To assess the performance of the laboratory and plan operations more efficiently, information about asset utilization, instrument health, maintenance activities, and real-time data plays an important role.
Benefits & challenges of digital tools
Digital transformation in an R&D lab might seem like the obvious choice, however, the process of implementing digital tools can be very complex and have a wide range of different requirements, depending on your laboratory requirements. “The key thing is for labs to take the time to properly investigate and identify tools that are relevant to their workflows and then implement them.” - Rory added. With many labs, there are a few key aspects and challenges to consider before deciding on adding any tool to your workflow:
- Data management
The enormous amount of data that is produced in laboratories needs to not only be handled with care but must also be easily accessible in order for it to provide additional value. “Without tool integration, the data that is produced by or in the tool is almost by definition siloed, not easily accessible or combined with other tools and data that the lab is producing and is of minimal use” - said Rory. Once a central data point, such as ELN or LIMS, has been established, many laboratories might want to consider integrating other tools that are needed for workflows as well as laboratory devices to create a seamlessly connected network. As Rory said, “We deliberately designed ResearchSpace so that it seamlessly enables the collection of research data from many other resources and tools that the labs are using - data storage, colony management tools, sample management, and now, thanks to the integration with Clustermarket, also equipment data.”. In the digital age, no matter what industry you’re working in it is very important to have tools that work well with one another, and laboratories are no exception.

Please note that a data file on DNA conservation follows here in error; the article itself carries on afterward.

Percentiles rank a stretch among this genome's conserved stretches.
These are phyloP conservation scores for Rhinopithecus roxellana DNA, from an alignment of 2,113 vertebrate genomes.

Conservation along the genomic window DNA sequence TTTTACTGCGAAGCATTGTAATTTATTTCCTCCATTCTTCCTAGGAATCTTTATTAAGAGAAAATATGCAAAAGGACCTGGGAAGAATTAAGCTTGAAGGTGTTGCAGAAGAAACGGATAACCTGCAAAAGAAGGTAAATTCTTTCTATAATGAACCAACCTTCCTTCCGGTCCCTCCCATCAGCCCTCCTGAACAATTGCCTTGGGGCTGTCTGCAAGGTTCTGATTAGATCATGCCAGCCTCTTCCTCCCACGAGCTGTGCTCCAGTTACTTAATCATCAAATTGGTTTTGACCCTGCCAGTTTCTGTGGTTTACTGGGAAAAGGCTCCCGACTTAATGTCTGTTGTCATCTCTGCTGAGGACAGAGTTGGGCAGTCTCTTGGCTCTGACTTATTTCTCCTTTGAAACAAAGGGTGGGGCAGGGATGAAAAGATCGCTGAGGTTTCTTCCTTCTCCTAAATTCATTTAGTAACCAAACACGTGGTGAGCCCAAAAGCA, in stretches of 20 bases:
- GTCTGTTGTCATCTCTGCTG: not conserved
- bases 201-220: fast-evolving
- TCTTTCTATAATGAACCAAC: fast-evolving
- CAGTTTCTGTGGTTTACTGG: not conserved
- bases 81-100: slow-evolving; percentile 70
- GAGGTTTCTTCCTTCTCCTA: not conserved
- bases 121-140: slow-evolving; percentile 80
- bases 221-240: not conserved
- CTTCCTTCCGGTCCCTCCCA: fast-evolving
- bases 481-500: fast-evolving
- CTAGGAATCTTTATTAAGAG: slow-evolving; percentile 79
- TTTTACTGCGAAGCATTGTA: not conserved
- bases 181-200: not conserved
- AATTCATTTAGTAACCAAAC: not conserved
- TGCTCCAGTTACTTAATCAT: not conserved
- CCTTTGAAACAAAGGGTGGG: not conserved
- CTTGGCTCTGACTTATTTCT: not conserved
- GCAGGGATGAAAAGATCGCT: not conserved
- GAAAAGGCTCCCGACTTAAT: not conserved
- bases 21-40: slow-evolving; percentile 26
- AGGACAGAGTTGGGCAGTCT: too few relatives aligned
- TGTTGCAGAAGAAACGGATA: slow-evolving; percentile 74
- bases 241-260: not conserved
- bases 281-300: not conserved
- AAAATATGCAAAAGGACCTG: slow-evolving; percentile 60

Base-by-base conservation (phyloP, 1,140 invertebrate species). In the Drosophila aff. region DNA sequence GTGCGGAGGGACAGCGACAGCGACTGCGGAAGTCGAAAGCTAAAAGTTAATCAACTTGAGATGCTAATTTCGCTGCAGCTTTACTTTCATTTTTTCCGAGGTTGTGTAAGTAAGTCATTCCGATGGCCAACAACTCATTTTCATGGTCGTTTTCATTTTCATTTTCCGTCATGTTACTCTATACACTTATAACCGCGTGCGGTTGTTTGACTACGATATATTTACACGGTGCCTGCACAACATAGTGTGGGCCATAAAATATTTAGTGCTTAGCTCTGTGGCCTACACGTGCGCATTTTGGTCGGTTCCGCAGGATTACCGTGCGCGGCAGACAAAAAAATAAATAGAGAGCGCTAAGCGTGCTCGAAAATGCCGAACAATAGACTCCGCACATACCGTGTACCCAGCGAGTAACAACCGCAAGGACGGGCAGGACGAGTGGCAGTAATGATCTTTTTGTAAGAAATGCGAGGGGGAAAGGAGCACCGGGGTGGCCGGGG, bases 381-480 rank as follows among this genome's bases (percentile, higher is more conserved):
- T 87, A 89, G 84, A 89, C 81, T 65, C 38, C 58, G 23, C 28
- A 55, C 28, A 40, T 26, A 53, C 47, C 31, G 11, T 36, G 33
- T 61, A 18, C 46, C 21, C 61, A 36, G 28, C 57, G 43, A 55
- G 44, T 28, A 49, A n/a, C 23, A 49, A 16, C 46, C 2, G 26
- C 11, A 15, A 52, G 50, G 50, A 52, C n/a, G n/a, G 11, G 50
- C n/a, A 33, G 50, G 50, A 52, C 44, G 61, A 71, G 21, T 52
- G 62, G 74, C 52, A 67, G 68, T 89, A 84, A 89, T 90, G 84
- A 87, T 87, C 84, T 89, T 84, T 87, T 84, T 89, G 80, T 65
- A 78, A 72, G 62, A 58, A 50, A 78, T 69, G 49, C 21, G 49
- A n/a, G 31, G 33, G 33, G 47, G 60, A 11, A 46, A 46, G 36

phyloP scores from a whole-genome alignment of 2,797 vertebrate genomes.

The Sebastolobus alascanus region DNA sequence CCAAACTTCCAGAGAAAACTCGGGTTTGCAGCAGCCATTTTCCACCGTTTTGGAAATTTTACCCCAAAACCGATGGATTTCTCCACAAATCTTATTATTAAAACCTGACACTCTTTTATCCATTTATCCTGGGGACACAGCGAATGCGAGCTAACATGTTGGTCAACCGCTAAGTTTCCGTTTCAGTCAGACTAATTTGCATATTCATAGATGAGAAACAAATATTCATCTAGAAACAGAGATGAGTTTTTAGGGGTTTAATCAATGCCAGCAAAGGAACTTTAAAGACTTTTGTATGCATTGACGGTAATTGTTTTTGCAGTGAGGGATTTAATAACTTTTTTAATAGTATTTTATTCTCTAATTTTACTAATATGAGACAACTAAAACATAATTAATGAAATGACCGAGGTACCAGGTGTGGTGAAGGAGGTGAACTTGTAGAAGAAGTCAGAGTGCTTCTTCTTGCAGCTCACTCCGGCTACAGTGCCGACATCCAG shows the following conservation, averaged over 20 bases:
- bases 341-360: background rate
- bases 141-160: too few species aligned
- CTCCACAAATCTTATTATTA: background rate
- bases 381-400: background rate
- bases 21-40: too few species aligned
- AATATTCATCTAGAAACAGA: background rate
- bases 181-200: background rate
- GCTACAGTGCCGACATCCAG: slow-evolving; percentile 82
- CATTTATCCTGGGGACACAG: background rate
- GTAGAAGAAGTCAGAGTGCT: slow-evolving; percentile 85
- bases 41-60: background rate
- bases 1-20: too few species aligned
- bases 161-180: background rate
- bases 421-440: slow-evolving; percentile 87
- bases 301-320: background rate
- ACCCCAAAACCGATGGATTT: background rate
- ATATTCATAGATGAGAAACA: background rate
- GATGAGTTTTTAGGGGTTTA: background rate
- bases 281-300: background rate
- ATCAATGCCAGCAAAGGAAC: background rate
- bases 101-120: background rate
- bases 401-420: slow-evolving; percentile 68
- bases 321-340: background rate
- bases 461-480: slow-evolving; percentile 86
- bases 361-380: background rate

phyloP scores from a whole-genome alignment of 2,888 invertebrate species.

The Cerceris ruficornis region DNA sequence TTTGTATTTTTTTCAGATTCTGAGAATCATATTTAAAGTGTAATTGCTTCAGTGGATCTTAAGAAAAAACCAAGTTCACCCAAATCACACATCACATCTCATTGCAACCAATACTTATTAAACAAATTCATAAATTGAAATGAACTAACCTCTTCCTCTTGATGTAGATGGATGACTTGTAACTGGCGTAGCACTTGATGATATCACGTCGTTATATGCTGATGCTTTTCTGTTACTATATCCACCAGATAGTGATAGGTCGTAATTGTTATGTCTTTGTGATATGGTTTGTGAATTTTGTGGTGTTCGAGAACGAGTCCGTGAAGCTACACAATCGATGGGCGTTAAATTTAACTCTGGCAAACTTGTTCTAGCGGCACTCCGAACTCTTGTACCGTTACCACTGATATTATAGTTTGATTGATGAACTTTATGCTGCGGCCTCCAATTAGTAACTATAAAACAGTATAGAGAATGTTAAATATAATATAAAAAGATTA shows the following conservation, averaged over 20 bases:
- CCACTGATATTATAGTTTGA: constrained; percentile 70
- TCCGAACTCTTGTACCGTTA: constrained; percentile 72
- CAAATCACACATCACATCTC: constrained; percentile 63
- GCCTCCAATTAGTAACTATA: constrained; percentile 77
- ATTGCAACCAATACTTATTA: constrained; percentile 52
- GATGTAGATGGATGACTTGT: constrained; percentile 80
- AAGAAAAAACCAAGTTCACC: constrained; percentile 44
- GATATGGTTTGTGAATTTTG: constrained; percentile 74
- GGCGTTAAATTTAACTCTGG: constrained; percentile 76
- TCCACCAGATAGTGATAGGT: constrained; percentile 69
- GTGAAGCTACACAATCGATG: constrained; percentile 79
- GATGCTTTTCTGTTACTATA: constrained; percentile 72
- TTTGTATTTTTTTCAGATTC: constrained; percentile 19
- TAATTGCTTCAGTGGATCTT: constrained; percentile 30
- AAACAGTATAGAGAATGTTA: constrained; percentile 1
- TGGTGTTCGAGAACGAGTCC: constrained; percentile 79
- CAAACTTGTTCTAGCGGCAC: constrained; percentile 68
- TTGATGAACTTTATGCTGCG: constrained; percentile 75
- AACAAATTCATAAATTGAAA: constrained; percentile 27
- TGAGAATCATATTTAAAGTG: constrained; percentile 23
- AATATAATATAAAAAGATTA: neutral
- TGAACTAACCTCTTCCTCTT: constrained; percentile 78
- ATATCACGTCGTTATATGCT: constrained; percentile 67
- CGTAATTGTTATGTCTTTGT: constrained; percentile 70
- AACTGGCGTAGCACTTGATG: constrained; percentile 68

- Digital security
When it comes to using digital tools, the security of digital data is of the utmost importance - especially in a research environment. With instruments being connected to the internet and some even having the option to be controlled remotely, access and security should be taken seriously. Limiting access to the data or even the instruments themselves can be a good way to prevent unauthorized people from accessing them. Setting up different roles and permissions will allow easier access management and user authorization. An audit trail is another important aspect to consider when thinking about data integrity. A log of data changes, either caused by user actions or by automated workflows, will also play a big part in ensuring project reproducibility.